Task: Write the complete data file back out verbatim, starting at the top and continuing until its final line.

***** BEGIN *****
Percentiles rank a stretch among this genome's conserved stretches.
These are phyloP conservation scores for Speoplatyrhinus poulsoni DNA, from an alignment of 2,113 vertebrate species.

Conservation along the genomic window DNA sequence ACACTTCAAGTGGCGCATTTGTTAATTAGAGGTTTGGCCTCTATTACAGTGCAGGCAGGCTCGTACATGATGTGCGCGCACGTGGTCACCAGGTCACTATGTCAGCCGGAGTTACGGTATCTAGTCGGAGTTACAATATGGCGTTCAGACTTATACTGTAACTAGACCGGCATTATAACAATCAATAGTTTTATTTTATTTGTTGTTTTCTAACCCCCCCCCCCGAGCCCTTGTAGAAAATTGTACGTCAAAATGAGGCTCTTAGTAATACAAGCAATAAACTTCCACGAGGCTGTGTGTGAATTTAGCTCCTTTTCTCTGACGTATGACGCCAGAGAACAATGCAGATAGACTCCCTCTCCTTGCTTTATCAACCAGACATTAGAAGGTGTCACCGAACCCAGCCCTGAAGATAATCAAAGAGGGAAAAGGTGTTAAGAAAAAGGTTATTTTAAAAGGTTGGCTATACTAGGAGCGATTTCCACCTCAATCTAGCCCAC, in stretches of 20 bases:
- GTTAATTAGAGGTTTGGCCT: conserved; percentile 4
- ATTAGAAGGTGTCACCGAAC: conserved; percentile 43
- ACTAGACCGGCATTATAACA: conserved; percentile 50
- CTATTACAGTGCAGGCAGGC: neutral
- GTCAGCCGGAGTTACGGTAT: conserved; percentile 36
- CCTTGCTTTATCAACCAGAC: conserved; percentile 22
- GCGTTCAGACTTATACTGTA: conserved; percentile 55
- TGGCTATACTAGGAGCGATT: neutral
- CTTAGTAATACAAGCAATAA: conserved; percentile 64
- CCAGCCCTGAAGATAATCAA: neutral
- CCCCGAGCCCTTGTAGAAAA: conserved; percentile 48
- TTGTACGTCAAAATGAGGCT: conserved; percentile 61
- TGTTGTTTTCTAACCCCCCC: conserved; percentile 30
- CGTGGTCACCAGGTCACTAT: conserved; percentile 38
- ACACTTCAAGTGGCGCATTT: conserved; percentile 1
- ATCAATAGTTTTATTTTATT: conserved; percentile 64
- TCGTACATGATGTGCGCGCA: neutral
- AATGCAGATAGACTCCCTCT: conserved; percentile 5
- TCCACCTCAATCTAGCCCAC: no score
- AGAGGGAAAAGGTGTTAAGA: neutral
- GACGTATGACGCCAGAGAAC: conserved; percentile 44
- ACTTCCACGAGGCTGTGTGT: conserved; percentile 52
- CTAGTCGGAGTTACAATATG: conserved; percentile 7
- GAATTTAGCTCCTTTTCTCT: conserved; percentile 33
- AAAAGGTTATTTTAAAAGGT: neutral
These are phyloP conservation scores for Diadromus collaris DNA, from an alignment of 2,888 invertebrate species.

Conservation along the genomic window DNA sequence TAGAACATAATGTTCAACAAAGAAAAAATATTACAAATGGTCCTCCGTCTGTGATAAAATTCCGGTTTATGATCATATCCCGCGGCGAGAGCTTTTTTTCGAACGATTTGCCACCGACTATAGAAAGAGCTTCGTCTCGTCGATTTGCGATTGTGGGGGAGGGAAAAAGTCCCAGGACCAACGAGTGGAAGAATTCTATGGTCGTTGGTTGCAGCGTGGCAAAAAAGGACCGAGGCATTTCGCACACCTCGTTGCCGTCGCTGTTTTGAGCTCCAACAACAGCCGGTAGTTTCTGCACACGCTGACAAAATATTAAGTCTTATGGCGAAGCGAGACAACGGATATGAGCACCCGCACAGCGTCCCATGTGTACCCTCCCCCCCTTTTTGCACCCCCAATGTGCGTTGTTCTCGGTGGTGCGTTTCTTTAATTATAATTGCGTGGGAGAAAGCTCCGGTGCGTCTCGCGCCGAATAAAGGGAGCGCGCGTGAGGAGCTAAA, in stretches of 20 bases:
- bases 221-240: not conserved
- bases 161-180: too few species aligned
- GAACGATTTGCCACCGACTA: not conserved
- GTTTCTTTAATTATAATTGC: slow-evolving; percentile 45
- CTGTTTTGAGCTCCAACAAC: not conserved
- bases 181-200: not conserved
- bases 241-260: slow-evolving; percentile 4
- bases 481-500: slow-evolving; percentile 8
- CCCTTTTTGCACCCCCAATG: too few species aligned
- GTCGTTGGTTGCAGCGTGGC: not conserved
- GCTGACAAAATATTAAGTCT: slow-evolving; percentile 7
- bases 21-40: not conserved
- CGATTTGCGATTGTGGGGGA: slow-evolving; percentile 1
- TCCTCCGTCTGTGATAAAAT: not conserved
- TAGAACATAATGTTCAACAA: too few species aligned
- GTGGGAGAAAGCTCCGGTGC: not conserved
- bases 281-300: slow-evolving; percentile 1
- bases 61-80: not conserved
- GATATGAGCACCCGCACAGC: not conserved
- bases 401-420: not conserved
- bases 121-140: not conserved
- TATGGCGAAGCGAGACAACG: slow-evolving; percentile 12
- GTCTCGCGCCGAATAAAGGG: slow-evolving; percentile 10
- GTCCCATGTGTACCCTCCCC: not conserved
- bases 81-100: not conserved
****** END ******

Percentiles rank a stretch among this genome's conserved stretches.
These are phyloP conservation scores for Speoplatyrhinus poulsoni DNA, from an alignment of 2,113 vertebrate species.

Conservation along the genomic window DNA sequence ACACTTCAAGTGGCGCATTTGTTAATTAGAGGTTTGGCCTCTATTACAGTGCAGGCAGGCTCGTACATGATGTGCGCGCACGTGGTCACCAGGTCACTATGTCAGCCGGAGTTACGGTATCTAGTCGGAGTTACAATATGGCGTTCAGACTTATACTGTAACTAGACCGGCATTATAACAATCAATAGTTTTATTTTATTTGTTGTTTTCTAACCCCCCCCCCCGAGCCCTTGTAGAAAATTGTACGTCAAAATGAGGCTCTTAGTAATACAAGCAATAAACTTCCACGAGGCTGTGTGTGAATTTAGCTCCTTTTCTCTGACGTATGACGCCAGAGAACAATGCAGATAGACTCCCTCTCCTTGCTTTATCAACCAGACATTAGAAGGTGTCACCGAACCCAGCCCTGAAGATAATCAAAGAGGGAAAAGGTGTTAAGAAAAAGGTTATTTTAAAAGGTTGGCTATACTAGGAGCGATTTCCACCTCAATCTAGCCCAC, in stretches of 20 bases:
- GTTAATTAGAGGTTTGGCCT: conserved; percentile 4
- ATTAGAAGGTGTCACCGAAC: conserved; percentile 43
- ACTAGACCGGCATTATAACA: conserved; percentile 50
- CTATTACAGTGCAGGCAGGC: neutral
- GTCAGCCGGAGTTACGGTAT: conserved; percentile 36
- CCTTGCTTTATCAACCAGAC: conserved; percentile 22
- GCGTTCAGACTTATACTGTA: conserved; percentile 55
- TGGCTATACTAGGAGCGATT: neutral
- CTTAGTAATACAAGCAATAA: conserved; percentile 64
- CCAGCCCTGAAGATAATCAA: neutral
- CCCCGAGCCCTTGTAGAAAA: conserved; percentile 48
- TTGTACGTCAAAATGAGGCT: conserved; percentile 61
- TGTTGTTTTCTAACCCCCCC: conserved; percentile 30
- CGTGGTCACCAGGTCACTAT: conserved; percentile 38
- ACACTTCAAGTGGCGCATTT: conserved; percentile 1
- ATCAATAGTTTTATTTTATT: conserved; percentile 64
- TCGTACATGATGTGCGCGCA: neutral
- AATGCAGATAGACTCCCTCT: conserved; percentile 5
- TCCACCTCAATCTAGCCCAC: no score
- AGAGGGAAAAGGTGTTAAGA: neutral
- GACGTATGACGCCAGAGAAC: conserved; percentile 44
- ACTTCCACGAGGCTGTGTGT: conserved; percentile 52
- CTAGTCGGAGTTACAATATG: conserved; percentile 7
- GAATTTAGCTCCTTTTCTCT: conserved; percentile 33
- AAAAGGTTATTTTAAAAGGT: neutral
These are phyloP conservation scores for Diadromus collaris DNA, from an alignment of 2,888 invertebrate species.

Conservation along the genomic window DNA sequence TAGAACATAATGTTCAACAAAGAAAAAATATTACAAATGGTCCTCCGTCTGTGATAAAATTCCGGTTTATGATCATATCCCGCGGCGAGAGCTTTTTTTCGAACGATTTGCCACCGACTATAGAAAGAGCTTCGTCTCGTCGATTTGCGATTGTGGGGGAGGGAAAAAGTCCCAGGACCAACGAGTGGAAGAATTCTATGGTCGTTGGTTGCAGCGTGGCAAAAAAGGACCGAGGCATTTCGCACACCTCGTTGCCGTCGCTGTTTTGAGCTCCAACAACAGCCGGTAGTTTCTGCACACGCTGACAAAATATTAAGTCTTATGGCGAAGCGAGACAACGGATATGAGCACCCGCACAGCGTCCCATGTGTACCCTCCCCCCCTTTTTGCACCCCCAATGTGCGTTGTTCTCGGTGGTGCGTTTCTTTAATTATAATTGCGTGGGAGAAAGCTCCGGTGCGTCTCGCGCCGAATAAAGGGAGCGCGCGTGAGGAGCTAAA, in stretches of 20 bases:
- bases 221-240: not conserved
- bases 161-180: too few species aligned
- GAACGATTTGCCACCGACTA: not conserved
- GTTTCTTTAATTATAATTGC: slow-evolving; percentile 45
- CTGTTTTGAGCTCCAACAAC: not conserved
- bases 181-200: not conserved
- bases 241-260: slow-evolving; percentile 4
- bases 481-500: slow-evolving; percentile 8
- CCCTTTTTGCACCCCCAATG: too few species aligned
- GTCGTTGGTTGCAGCGTGGC: not conserved
- GCTGACAAAATATTAAGTCT: slow-evolving; percentile 7
- bases 21-40: not conserved
- CGATTTGCGATTGTGGGGGA: slow-evolving; percentile 1
- TCCTCCGTCTGTGATAAAAT: not conserved
- TAGAACATAATGTTCAACAA: too few species aligned
- GTGGGAGAAAGCTCCGGTGC: not conserved
- bases 281-300: slow-evolving; percentile 1
- bases 61-80: not conserved
- GATATGAGCACCCGCACAGC: not conserved
- bases 401-420: not conserved
- bases 121-140: not conserved
- TATGGCGAAGCGAGACAACG: slow-evolving; percentile 12
- GTCTCGCGCCGAATAAAGGG: slow-evolving; percentile 10
- GTCCCATGTGTACCCTCCCC: not conserved
- bases 81-100: not conserved